# General Relativity: Curvature and Stress Energy Tensor

Hello all,

I have a quick question regarding the relation of the space-time metric and the curvature. I have determined the space-time metric, g_(alpha beta), but I am unsure as how to go from the line element ds^2 = [ 1 + (dz/dr)^2] dr^2 + r^2 dtheta^2
and the space-time metric g to the curvature R_(alpha beta)
which I can then use R_(alpha beta) = (G/c^4) T_(alpha beta) to find the stress energy tensor. So, stated in another way, my question is how do I go from line element and space-time metric to the curvature? Do I have to go through all of the Christoffel symbols and is there a formula to help with this?

Stephen

stevendaryl
Staff Emeritus
Hello all,

I have a quick question regarding the relation of the space-time metric and the curvature. I have determined the space-time metric, g_(alpha beta), but I am unsure as how to go from the line element ds^2 = [ 1 + (dz/dr)^2] dr^2 + r^2 dtheta^2
and the space-time metric g to the curvature R_(alpha beta)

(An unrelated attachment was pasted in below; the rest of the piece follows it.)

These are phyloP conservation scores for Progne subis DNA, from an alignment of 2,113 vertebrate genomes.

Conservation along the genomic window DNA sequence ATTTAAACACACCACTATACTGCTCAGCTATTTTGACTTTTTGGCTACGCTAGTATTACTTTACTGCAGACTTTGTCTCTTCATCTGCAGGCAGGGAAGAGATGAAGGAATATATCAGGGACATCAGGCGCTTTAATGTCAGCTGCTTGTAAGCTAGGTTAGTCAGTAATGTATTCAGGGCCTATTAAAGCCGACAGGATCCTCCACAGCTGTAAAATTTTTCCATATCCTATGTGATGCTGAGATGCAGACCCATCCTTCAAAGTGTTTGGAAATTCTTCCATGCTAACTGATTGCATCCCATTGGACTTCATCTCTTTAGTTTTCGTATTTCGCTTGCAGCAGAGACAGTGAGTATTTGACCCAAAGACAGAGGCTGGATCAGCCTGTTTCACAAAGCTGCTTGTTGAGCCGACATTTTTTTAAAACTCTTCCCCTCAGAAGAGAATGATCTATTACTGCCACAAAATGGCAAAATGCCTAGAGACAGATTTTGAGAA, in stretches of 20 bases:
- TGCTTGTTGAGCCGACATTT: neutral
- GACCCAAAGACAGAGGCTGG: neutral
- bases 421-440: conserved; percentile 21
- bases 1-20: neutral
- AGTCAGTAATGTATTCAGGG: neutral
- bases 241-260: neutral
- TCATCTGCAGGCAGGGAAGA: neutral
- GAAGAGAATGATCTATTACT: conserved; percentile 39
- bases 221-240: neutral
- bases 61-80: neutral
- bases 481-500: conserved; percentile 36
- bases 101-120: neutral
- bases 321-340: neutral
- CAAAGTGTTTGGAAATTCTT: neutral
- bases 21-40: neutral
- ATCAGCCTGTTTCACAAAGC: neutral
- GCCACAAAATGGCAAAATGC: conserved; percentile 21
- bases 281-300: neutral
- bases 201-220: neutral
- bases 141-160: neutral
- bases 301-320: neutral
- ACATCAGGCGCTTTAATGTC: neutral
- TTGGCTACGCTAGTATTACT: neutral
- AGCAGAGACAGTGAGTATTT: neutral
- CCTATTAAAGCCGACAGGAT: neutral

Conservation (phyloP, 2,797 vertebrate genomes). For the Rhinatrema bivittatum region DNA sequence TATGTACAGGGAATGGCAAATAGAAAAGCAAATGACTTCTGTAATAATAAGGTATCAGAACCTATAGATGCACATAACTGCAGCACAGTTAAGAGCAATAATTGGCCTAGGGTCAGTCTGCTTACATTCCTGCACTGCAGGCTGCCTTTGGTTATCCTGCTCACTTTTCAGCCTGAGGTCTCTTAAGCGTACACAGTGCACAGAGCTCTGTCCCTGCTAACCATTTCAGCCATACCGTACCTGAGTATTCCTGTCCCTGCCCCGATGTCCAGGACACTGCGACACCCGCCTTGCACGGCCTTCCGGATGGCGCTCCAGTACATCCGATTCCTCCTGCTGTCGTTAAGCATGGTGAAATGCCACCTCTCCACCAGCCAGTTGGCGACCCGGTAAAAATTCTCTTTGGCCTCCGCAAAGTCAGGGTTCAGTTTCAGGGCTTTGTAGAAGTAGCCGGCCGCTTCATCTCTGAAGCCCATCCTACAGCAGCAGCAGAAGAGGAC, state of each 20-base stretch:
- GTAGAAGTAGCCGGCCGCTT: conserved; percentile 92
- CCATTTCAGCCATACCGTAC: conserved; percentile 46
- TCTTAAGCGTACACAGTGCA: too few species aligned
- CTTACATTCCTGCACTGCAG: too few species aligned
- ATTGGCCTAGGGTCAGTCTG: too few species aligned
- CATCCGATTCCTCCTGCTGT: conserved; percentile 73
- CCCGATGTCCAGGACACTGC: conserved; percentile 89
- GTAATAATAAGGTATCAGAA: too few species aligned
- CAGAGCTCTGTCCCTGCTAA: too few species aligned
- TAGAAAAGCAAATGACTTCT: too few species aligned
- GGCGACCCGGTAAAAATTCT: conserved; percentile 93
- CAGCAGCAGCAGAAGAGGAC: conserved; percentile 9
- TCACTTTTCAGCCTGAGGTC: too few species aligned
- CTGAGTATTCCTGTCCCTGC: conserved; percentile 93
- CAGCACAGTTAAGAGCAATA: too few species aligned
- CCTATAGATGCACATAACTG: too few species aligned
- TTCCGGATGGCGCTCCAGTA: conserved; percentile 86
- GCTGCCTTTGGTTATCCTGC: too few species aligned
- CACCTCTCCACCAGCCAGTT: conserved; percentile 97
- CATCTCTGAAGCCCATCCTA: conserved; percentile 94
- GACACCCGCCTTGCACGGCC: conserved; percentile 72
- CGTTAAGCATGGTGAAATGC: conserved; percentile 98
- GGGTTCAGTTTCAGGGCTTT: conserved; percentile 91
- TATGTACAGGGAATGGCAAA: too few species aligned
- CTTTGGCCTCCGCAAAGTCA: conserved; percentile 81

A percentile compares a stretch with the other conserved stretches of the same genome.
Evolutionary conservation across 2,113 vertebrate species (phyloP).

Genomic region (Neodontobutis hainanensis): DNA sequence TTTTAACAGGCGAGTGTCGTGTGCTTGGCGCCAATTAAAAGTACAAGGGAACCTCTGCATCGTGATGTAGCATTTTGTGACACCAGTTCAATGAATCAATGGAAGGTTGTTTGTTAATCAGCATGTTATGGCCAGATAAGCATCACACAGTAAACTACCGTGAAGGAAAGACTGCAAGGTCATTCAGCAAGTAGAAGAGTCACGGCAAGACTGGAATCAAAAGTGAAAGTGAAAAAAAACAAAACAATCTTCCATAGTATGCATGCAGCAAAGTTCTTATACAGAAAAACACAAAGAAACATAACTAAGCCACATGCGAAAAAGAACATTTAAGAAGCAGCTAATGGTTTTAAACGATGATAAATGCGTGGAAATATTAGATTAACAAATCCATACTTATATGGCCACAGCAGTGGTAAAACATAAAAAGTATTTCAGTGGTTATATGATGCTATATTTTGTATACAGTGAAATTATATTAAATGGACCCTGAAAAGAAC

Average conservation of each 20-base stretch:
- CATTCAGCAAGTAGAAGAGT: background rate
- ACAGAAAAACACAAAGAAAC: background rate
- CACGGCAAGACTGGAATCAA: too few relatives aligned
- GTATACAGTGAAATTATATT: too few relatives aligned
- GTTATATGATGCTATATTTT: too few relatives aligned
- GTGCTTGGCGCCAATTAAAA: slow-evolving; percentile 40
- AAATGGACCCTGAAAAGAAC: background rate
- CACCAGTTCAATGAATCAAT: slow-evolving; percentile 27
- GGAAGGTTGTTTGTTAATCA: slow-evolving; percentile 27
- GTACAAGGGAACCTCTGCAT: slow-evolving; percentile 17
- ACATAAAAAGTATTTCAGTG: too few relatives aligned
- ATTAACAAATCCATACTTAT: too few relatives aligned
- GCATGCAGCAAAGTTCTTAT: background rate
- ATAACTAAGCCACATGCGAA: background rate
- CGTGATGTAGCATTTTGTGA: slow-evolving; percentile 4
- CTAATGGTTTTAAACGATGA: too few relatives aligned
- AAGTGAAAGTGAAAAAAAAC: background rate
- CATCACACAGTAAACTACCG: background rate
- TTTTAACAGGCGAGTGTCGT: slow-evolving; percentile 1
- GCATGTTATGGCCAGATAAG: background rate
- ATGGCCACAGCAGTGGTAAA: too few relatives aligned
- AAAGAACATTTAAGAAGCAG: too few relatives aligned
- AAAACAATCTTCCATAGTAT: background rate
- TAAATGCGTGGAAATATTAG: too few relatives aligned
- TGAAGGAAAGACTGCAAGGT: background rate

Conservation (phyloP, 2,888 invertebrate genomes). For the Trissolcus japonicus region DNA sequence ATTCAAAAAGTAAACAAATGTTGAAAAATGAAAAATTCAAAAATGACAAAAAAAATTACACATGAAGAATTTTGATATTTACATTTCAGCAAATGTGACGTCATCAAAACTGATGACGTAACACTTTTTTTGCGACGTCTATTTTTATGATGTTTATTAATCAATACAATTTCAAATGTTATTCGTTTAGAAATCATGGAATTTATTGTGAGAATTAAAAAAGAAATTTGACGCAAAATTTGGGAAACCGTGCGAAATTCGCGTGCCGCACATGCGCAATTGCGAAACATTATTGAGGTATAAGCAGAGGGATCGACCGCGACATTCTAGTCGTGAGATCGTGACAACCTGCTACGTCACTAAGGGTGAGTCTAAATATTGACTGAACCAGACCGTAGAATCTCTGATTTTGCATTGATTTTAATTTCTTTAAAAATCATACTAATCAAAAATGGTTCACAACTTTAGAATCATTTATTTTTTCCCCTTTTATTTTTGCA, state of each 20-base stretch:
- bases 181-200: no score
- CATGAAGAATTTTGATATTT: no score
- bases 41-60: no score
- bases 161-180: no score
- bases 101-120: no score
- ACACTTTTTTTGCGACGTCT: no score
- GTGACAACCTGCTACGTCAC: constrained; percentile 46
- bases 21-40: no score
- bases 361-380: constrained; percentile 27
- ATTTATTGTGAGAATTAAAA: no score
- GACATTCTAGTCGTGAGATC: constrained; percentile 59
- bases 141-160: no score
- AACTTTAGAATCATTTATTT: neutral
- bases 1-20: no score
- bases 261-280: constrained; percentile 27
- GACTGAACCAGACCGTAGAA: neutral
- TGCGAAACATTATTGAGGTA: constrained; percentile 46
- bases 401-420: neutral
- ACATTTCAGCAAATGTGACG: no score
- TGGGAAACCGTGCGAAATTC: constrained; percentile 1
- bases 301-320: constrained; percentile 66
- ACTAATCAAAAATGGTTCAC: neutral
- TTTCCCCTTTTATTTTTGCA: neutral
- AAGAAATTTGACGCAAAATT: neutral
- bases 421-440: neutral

which I can then use R_(alpha beta) = (G/c^4) T_(alpha beta) to find the stress energy tensor. So, stated in another way, my question is how do I go from line element and space-time metric to the curvature? Do I have to go through all of the Christoffel symbols and is there a formula to help with this?

First, from the line element, you can read off the metric components: the quantity multiplying $dr^2$ is $g_{rr}$, and the quantity multiplying $d\theta^2$ is $g_{\theta \theta}$.
Next, from $g_{\alpha \beta}$ and its inverse $g^{\alpha \beta}$ and its derivatives, you can compute the Christoffel symbols $\Gamma^\mu_{\alpha \beta}$.
Finally, from $\Gamma^\mu_{\alpha \beta}$, its derivatives, and $g$ and its inverse, you can compute $R^\mu_{\alpha \beta \gamma}$. As far as I know, there is no shorter way.